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THEATER REVIEW : TV Nostalgia Stirs in ‘Let Him Sleep’ : The Brea Theatre League tunes into the aura, tone and flavor of the very sort of early ‘50s sitcom that Peg Kehret’s comedy recalls.

SPECIAL TO THE TIMES

At the beginning of the Brea Theatre League’s production of Peg Kehret’s “Let Him Sleep ‘Till It’s Time for His Funeral,” an obviously beleaguered television floor manager comes out and sets up the audience for a live broadcast of the popular “Sudsy Comedy Hour.” An opening announcement is made over appropriately banal music, and a vocal group pipes an equally innocuous commercial for the sponsor, Sudsy Soap.

There’s no indication in the program whether this setup was the playwright’s idea. If it was, it provided her with a clever way to evoke the aura, tone and flavor of the very sort of early ‘50s sitcom that her play essentially is. If this was director Pattric Walker’s inspiration, he found a sure way to make a dated and overly convoluted comedy work well.

Kehret has given us pretty insignificant froth about mistaken intentions, misinterpreted clues and skewed conclusions. Edna Dollefson frets over husband Harold’s fear and anger at his approaching 50th birthday, plans a surprise premature funeral instead of a conventional party and invites all Harold’s friends and co-workers so he can realize how loved and needed he is.

Harold discovers her notes about renting the funeral home, buying the casket, etc., and thinks she’s planning to have him murdered for his insurance money. When Edna finds his one-way escape ticket to Mexico, she thinks he’s meeting an inamorata south of the border. Sound like “I Love Lucy” or any of the other improbable early sitcoms that spawned today’s equally improbable descendants?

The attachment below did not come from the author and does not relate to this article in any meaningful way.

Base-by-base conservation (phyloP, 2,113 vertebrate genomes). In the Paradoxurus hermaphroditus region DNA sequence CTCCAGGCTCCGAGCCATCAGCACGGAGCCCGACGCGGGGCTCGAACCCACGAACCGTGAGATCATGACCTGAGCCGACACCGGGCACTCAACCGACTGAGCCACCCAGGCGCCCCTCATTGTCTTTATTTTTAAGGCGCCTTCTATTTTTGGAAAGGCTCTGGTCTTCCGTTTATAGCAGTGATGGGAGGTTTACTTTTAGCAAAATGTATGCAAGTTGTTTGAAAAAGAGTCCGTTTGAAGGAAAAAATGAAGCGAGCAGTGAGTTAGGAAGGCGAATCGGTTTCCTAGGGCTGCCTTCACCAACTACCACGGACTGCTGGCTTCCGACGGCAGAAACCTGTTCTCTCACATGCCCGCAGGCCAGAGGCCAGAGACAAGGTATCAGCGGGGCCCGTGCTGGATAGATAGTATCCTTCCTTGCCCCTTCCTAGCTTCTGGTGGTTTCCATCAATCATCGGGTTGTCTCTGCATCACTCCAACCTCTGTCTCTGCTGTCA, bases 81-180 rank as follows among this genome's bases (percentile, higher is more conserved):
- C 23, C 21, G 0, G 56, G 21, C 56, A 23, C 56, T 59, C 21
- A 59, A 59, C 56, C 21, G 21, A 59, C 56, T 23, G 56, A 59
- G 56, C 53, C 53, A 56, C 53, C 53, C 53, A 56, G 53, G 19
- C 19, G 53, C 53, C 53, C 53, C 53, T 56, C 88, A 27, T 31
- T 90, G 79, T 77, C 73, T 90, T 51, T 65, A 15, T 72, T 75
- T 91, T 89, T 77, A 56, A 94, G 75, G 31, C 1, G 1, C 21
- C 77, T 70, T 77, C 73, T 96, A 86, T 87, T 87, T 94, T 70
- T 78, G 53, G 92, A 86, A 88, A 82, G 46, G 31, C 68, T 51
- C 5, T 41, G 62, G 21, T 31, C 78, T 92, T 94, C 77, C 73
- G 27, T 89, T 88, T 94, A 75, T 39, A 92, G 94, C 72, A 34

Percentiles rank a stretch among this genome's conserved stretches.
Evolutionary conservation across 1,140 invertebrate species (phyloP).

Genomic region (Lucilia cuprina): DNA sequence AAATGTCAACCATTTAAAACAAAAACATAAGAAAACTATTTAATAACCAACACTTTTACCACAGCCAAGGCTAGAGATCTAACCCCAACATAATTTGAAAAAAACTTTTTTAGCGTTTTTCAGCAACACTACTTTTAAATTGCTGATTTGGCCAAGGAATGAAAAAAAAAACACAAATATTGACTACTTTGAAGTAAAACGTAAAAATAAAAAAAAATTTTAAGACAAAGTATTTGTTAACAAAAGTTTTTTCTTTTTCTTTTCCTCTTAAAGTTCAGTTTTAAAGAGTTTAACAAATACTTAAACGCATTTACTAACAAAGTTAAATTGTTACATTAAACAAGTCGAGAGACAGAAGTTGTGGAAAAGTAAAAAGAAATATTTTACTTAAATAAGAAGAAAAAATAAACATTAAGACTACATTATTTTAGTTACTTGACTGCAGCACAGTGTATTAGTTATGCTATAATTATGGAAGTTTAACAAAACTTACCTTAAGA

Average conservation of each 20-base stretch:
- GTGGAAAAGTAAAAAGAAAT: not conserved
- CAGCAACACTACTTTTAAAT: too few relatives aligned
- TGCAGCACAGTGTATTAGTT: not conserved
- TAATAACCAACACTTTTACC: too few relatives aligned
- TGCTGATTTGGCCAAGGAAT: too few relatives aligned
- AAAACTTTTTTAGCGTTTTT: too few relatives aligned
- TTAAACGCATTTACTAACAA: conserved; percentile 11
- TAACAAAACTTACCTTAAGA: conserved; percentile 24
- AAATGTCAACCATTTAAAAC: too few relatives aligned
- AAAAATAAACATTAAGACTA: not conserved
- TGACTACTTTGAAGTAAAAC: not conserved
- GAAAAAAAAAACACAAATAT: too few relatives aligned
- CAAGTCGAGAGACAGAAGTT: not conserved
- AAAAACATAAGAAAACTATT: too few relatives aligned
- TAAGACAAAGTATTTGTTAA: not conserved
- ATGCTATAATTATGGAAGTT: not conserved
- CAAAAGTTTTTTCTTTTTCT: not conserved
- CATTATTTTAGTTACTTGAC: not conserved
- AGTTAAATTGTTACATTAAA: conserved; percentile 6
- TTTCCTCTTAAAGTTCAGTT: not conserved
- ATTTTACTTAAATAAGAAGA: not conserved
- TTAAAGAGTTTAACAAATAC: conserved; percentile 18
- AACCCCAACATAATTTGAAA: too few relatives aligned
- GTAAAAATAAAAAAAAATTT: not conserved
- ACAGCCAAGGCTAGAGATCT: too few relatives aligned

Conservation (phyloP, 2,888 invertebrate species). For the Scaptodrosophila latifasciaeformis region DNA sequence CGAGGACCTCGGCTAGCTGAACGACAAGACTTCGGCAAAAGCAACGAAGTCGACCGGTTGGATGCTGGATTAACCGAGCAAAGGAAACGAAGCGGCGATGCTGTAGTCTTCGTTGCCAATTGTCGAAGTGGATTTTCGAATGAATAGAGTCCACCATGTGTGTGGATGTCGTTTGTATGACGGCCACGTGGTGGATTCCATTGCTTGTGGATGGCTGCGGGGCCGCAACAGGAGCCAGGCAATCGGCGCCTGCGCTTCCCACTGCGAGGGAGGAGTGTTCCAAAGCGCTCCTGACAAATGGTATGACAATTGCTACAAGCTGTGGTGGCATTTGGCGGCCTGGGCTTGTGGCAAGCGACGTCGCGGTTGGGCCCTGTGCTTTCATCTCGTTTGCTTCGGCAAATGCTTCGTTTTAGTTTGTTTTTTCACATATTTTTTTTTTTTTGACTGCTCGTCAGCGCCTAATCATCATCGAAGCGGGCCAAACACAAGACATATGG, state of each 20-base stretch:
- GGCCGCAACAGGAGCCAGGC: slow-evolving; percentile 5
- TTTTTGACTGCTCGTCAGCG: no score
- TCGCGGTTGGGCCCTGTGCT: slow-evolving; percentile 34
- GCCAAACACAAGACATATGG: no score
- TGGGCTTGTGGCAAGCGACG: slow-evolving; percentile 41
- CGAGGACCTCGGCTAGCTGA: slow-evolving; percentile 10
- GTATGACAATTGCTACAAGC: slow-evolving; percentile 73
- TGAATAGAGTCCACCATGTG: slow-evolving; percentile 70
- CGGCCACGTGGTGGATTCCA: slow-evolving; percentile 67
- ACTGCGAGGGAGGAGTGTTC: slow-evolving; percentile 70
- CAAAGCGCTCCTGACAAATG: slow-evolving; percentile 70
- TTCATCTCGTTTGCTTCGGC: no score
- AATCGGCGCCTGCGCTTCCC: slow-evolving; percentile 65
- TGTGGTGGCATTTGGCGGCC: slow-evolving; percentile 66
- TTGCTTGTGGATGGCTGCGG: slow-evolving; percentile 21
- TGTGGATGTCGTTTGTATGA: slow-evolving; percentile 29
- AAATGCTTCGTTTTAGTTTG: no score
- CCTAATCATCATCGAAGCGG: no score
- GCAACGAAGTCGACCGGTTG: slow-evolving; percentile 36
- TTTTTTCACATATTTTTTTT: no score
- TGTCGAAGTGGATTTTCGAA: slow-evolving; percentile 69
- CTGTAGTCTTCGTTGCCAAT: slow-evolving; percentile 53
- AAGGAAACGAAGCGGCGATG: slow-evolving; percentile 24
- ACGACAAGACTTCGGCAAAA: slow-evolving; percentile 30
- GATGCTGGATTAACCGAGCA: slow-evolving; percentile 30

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If Kehret meant it as an affectionate spoof, it works--but only because director Walker means it that way too. His action is fast and furious, and about as surface as it can be. He doesn’t allow his actors to take things too seriously. They certainly are serious in their manner, though, or the comedy wouldn’t be there.

Joan Neubauer as Edna and Jaye Wilson as her buddy Mille believe every moment. Gordon Marhoefer scores with his forthright sincerity as Mille’s husband and Harold’s best friend. Along with Ross Burton, as the representative of a “Heart’s Desire Contest,” they make all this really look like the kind of nonsense that kept America home 40 years ago.

Only Dan Rodgers as Harold and Leanna Rodgers as the Dollefson’s contest-obsessed daughter allow themselves to go over the genre’s limit, mugging and amplifying the comedy to little avail.

Still, Walker’s sense of style is impeccable, and if the one joke that keeps the whole thing together has begun to flag by the end, the energy with which Walker fuels it keeps it charming and often funny.

* “Let Him Sleep ‘Till It’s Time for His Funeral,” Curtis Theatre, Brea Civic and Cultural Center, Brea. Today, Saturday, and March 10, 11, 12 and 16-19 at 8 p.m.; Saturday and March 12 and 19 at 2 p.m. $7-$12.50. (714) 990-7722. Running time: 1 hours, 45 minutes. Joan Neubauer Edna Dollefson

Dan Rodgers: Harold Dollefson

Leanna Rodgers: Elizabeth Dollefson

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Jaye Wilson: Mille Westmore

Gordon Marhoefer: Russ Westmore

Ross Burton: Mr. Jansen

A Brea Theatre League production of Peg Kehret’s comedy, directed by Pattric Walker. Producer: Howard Johnston. Executive producer: Darrell Connerton. Scenic design: Michael Schweikardt. Lighting design: Alfred Ronquillo Jr. Sound: Terry Bailey. Costume/makeup design: Michelle Eden. Stage manager: Joe Faucher.

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